Holiday Tips for Caregivers

thanksgiving

For most families, holidays are filled with opportunities for togetherness, sharing, laughter and memories. However, holidays can also be filled with stress, disappointment and sadness. This is especially true for individuals experiencing memory loss or other dementia symptoms and their caregivers. See below for a few tips that may help make the holiday season a little less stressful:

  • Give yourself permission to do only what you can reasonably manage. For example, instead of hosting 15 -20 people at your home, consider hosting just a few or consider having a potluck dinner and asking others to bring dishes to contribute. 
  • Let visiting friends/family know what your care giving situation is so that they can have realistic expectations about what kind of visit they will have and, if possible, how they can be helpful to you if you’re also trying to make holiday preparations.  
  • Try to maintain the person with memory loss/dementia’s normal routine as much as possible so that holiday preparations don’t become disruptive or confusing. 
  • Build on past traditions and memories. Your loved one may find comfort in remembering old traditions. 
  • Try to be flexible – consider celebrating over lunch rather than an evening meal if your loved one experiences increased confusion in the late afternoon/evening.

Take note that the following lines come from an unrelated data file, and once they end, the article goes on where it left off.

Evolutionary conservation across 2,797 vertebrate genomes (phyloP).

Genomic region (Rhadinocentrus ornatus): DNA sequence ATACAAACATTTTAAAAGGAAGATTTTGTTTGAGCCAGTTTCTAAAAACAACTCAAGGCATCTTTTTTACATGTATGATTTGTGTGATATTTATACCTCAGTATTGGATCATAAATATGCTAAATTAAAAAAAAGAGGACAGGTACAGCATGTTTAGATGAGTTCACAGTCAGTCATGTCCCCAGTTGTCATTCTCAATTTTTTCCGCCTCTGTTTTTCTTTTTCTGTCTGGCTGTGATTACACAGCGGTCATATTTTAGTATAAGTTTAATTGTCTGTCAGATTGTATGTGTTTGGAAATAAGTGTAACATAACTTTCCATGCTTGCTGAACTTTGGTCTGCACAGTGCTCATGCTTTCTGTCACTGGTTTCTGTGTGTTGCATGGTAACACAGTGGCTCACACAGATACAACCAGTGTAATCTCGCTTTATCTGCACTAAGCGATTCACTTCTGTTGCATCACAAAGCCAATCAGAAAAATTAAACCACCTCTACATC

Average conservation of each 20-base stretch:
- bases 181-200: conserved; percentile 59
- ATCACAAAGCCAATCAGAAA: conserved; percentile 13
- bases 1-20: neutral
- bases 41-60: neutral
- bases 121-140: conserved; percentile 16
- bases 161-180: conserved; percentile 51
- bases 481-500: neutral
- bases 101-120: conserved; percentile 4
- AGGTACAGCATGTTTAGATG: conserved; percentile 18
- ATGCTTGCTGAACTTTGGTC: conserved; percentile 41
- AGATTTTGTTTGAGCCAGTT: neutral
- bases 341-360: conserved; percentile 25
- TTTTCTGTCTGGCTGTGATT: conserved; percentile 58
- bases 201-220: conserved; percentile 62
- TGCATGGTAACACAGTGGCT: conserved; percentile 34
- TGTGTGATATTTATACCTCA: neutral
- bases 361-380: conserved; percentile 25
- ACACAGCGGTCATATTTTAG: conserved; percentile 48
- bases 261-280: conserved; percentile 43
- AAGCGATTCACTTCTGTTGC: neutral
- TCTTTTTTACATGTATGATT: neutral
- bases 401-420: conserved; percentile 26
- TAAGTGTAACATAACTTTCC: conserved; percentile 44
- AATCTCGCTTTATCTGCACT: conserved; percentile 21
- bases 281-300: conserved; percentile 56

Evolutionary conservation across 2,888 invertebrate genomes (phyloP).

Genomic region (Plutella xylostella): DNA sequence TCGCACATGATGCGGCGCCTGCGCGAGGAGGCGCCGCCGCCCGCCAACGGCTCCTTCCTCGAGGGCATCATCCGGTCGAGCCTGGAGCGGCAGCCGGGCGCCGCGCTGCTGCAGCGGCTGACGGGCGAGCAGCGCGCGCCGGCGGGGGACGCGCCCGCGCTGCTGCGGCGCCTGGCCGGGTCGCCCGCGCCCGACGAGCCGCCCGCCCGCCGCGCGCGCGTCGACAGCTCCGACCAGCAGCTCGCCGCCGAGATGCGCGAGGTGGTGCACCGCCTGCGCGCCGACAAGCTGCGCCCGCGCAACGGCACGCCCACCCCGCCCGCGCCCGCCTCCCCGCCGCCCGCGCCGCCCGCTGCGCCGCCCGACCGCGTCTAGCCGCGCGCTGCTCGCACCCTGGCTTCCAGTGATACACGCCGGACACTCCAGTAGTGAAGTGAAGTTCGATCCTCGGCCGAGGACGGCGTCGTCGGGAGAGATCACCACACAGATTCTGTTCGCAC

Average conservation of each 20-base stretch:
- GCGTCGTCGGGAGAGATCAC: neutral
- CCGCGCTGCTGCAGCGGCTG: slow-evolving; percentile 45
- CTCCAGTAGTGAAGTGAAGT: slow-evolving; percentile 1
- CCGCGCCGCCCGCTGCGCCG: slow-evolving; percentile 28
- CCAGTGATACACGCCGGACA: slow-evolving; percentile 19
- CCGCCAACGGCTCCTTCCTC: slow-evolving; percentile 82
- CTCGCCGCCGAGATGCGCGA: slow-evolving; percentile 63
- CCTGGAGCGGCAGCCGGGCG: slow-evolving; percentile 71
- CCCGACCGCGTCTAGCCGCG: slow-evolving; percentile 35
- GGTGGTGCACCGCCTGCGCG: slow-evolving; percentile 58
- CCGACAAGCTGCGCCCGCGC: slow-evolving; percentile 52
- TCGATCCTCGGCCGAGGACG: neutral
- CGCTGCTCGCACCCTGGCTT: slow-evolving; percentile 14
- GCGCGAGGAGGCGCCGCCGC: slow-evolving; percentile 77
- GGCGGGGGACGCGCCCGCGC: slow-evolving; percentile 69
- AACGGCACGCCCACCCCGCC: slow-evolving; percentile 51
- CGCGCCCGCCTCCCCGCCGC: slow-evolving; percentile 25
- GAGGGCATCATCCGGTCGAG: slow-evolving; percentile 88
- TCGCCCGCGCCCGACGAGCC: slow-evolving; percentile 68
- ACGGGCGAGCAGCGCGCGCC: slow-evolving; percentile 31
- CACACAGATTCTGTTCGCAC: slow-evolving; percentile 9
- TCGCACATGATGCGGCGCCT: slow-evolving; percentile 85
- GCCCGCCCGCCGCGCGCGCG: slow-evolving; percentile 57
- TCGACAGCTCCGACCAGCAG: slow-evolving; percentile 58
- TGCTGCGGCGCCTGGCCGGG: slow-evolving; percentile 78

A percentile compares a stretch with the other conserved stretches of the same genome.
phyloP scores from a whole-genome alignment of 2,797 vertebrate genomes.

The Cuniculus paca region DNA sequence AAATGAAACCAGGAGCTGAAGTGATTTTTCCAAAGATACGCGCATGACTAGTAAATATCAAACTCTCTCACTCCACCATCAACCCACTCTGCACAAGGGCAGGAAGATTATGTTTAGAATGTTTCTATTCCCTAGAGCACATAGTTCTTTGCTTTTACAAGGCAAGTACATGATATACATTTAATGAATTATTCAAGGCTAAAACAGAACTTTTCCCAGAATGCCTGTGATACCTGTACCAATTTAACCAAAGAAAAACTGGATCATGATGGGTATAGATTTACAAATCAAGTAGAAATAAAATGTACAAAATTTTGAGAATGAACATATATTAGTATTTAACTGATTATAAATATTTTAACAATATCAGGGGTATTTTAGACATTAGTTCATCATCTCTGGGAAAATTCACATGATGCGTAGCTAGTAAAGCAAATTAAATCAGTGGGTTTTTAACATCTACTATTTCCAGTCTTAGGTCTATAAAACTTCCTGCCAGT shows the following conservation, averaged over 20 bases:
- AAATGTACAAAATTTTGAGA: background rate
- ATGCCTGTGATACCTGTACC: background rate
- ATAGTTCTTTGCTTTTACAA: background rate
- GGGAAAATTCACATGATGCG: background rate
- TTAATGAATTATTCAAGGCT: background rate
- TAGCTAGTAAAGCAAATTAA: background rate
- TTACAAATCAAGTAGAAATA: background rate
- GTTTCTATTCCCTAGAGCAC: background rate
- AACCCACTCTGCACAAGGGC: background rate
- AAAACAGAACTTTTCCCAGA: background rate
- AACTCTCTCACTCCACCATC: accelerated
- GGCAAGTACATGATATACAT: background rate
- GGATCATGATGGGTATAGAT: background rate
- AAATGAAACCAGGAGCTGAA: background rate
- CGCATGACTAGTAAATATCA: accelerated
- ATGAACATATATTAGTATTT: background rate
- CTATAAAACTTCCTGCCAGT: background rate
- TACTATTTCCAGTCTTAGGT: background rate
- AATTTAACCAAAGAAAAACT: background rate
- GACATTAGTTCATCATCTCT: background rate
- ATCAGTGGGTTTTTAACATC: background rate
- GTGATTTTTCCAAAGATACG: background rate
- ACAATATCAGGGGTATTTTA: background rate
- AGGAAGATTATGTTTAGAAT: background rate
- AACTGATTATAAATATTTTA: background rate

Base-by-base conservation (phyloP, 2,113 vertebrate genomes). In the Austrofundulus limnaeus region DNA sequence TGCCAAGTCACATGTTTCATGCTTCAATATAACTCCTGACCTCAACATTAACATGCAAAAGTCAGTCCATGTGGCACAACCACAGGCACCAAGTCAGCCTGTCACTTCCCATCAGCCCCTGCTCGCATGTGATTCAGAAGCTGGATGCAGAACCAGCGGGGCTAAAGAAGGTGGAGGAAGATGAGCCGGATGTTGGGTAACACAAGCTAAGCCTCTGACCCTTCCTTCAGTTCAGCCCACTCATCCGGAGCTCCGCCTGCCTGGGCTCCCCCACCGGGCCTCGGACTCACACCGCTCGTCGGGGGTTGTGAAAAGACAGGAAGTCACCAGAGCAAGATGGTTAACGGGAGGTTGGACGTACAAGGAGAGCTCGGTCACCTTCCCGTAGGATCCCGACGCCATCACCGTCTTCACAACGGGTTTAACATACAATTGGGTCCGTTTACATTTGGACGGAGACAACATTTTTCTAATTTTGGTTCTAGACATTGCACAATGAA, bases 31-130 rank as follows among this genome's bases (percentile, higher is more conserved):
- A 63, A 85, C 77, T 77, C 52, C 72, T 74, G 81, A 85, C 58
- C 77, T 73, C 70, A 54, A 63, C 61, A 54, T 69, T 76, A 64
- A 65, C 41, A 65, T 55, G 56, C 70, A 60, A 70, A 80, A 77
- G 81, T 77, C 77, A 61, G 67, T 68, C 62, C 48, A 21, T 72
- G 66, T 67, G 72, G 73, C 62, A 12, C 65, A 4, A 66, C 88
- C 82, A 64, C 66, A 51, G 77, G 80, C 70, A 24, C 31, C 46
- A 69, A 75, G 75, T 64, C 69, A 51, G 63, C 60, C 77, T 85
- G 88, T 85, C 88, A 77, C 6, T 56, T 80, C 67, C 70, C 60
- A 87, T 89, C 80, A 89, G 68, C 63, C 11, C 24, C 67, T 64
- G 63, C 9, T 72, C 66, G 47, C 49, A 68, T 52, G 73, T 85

• Know that everything doesn’t have to be perfect. Holidays are opportunities to share time with the people you love. Try to make these celebrations easy on yourself and your loved one so that you can concentrate on enjoying your time together. 

For more information about Alzheimer’s Disease, caregiving or other resources, call us anytime at 1- 800-272-3900.

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4 thoughts on “Holiday Tips for Caregivers

  1. Reblogged this on The Memories Project and commented:
    These are great tips for us all to remember as we approach the holiday season. Also keep in mind that not everyone feels cheerful during this season. I know for myself, I approach this week with trepidation, because two years ago it was the beginning of the end for my father.

  2. These are great tips! We recreated old holiday traditions when my grandmother became worse with her Alzheimer’s. Just from doing this, she was more at ease because it was things she remembered and enjoyed. Thanks for sharing your post!

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